For the first time, the women will tackle the same 6.8-kilometre horseshoe-shaped course as the men on the River Thames in west London.
"There's no comparable race in the rowing world," said Brown.
In the past, the women competed over a two-kilometre straight course at Henley-on-Thames a week before the men raced.
Brown, 26, says the men's Tideway course takes its toll.
"You're in a lot of pain when you finish ... Every muscle is telling you to stop," said Brown.
The Oxford men won in 18 minutes 35 seconds last year. Compare that to the 5:50 that the Oxford women posted in winning at Henley.
The women will race an hour before the men Saturday.
Born in Lethbridge, Alta., Brown grew up in Calgary. She did her undergraduate degree in economics at Princeton, where she started rowing seriously.
Brown had first tried the sport at a summer camp in Grade 10. Posters for rowing tryouts at Princeton, saying no experience needed, lured her back in.
"I figured I was a step ahead of no experience, but not very far," she said.
That was back in 2007. An assistant coach thought she had no potential, which drove Brown to prove her wrong.
"After a couple of months I fell in love with it," she said.
Brown, who has nothing but good things to say about Princeton's longtime head coach Lori Dauphiny, won the national championship in her final year as the Princeton boat won all 13 of its races.
After Princeton, she was invited to train with the Canadian national team ahead of the 2012 Olympics. But Rowing Canada thought the five-foot-seven Brown was better suited to sculling than sweep-rowing.
Rather than go back to the drawing board, she eventually left to take a job with an investment firm that managed Princeton's endowments. While she enjoyed the work, she found herself spending her spare time reading academic papers related to her undergraduate research.
"I thought if I'm doing it on the weekend, I should be doing it for a job," she said.
She earned a scholarship to do her master's in economics at the University of Ottawa, which had a rowing team. Brown went to University of British Columbia in the fall of 2013 to do her PhD before deciding her research interests fell in the area between economics and psychology.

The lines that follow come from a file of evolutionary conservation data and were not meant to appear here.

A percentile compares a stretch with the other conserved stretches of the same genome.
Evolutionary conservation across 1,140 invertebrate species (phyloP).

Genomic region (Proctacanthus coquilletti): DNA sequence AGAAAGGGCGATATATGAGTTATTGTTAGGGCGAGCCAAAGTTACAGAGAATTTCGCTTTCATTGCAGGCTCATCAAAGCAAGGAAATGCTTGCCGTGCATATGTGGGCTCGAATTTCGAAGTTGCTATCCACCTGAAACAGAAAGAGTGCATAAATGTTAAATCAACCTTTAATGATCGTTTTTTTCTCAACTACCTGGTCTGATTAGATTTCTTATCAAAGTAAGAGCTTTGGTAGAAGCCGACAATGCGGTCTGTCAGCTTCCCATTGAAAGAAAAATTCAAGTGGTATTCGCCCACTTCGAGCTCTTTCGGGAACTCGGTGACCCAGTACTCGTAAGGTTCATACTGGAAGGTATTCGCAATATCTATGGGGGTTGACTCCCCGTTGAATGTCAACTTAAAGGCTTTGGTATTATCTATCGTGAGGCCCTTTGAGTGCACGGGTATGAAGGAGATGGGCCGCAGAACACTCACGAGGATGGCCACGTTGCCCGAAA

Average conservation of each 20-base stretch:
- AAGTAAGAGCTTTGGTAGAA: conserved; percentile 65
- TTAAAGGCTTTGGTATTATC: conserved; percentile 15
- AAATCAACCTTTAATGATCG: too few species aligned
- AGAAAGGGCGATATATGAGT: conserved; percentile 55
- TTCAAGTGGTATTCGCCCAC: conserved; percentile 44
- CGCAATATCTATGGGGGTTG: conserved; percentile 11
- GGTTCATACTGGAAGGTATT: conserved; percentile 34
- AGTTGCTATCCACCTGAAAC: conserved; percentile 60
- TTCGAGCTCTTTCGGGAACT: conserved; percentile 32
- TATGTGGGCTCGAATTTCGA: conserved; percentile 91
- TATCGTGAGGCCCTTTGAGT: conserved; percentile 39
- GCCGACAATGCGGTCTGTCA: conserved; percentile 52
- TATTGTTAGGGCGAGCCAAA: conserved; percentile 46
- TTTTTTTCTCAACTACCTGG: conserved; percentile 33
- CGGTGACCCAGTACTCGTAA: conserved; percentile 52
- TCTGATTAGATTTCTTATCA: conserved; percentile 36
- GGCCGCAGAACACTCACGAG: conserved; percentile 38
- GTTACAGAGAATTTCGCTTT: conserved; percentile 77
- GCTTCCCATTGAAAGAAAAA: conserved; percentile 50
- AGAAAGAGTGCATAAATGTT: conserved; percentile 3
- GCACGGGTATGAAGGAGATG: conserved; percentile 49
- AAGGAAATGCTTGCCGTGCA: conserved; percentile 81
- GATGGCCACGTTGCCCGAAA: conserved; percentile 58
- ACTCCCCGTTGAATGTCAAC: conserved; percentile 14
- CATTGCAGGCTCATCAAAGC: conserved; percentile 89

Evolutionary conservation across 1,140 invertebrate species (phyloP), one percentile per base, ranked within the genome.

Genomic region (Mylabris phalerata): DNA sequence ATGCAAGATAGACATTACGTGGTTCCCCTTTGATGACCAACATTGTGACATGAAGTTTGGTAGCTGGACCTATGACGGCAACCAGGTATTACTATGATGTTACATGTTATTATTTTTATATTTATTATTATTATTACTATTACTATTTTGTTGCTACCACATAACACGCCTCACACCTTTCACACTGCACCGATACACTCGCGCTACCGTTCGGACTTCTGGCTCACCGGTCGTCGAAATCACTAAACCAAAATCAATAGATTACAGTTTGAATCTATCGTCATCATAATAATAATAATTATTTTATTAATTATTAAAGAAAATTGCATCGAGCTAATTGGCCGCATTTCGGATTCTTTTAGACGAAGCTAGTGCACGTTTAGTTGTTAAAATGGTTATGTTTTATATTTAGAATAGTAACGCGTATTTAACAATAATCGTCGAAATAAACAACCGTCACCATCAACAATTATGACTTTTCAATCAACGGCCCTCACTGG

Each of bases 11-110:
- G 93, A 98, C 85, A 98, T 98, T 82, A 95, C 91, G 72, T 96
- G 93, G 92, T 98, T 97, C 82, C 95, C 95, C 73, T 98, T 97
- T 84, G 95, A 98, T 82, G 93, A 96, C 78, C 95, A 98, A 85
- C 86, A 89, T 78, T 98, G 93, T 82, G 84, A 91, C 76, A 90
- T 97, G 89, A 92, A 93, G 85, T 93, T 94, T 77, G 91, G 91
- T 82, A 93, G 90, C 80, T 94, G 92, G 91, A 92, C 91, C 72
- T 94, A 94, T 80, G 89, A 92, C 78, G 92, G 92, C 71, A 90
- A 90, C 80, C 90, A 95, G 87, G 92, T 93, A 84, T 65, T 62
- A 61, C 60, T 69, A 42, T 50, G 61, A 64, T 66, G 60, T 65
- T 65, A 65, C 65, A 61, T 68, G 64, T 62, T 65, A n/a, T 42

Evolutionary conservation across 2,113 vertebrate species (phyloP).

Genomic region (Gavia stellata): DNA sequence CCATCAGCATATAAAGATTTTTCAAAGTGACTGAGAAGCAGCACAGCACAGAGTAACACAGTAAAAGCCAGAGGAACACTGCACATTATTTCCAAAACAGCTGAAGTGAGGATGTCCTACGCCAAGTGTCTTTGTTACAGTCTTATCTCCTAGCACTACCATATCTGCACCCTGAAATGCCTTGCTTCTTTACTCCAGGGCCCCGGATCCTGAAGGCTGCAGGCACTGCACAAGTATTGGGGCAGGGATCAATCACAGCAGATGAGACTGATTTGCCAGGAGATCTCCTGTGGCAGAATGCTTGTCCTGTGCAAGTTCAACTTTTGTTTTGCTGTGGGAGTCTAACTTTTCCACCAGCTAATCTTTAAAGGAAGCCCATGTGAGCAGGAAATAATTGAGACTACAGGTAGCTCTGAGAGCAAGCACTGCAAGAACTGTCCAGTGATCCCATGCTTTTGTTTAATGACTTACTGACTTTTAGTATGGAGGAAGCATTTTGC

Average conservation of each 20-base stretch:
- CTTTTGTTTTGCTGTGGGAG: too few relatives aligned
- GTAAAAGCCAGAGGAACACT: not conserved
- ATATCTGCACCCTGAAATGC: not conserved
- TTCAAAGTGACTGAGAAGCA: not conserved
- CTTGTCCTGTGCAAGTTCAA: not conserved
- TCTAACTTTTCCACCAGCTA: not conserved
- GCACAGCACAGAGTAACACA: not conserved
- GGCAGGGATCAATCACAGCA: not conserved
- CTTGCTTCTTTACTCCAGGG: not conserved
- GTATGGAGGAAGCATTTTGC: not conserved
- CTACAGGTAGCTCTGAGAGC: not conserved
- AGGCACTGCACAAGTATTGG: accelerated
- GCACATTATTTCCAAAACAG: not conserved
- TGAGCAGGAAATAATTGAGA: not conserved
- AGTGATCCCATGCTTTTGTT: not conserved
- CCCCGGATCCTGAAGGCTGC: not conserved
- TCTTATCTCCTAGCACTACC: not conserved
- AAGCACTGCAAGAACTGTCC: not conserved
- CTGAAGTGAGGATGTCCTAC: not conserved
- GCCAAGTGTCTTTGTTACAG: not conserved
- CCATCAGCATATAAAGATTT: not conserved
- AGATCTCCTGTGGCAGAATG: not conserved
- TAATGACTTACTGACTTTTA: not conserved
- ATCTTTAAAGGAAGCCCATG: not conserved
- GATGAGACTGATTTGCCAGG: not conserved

Her specialty is looking at the role education can play in reducing the transmission of poverty across generations.
That led to Cambridge. She is currently working on a second Master's and has been admitted to do a PhD if she can sort out the funding.
Brown, a finalist to be a Rhodes Scholar in 2011, contacted the Cambridge rowing coach after getting admitted and was invited to show what she could do.
"I was a bit out of shape, because I didn't do any rowing last year at all. So the first couple of months were rough, boot-camp type thing. But I made it somehow."
The women, who started racing in 1927 although there have been some off years, compete in what is today called the Newton Women's Boat Race.
The Oxford women are favoured, having won the last two races and six of the last seven. But Cambridge leads the overall standing 40-29.
The Oxford men are also favoured after winning the last two and three of the last four races. The Cambridge men lead 81-78 in what is now the BNY Mellon Boat Race.
The race is shown live in Britain and many other countries, with thousands packing the banks of the Thames.
"Obviously we do this sport because we enjoy it and we love it," said Brown, who also has Australian citizenship through her mother. "But it is nice when someone else is watching and is excited about it too."
Brown, who is in the No. 2 spot in the boat, won't be the only Canadian racing on the Thames this weekend.
Oxford's Tom Swartz has dual American and Canadian citizenship. His mother is Canadian but he grew up in the U.S. And Toronto's Blake Parsons will race for Cambridge in the men's reserve boat race.
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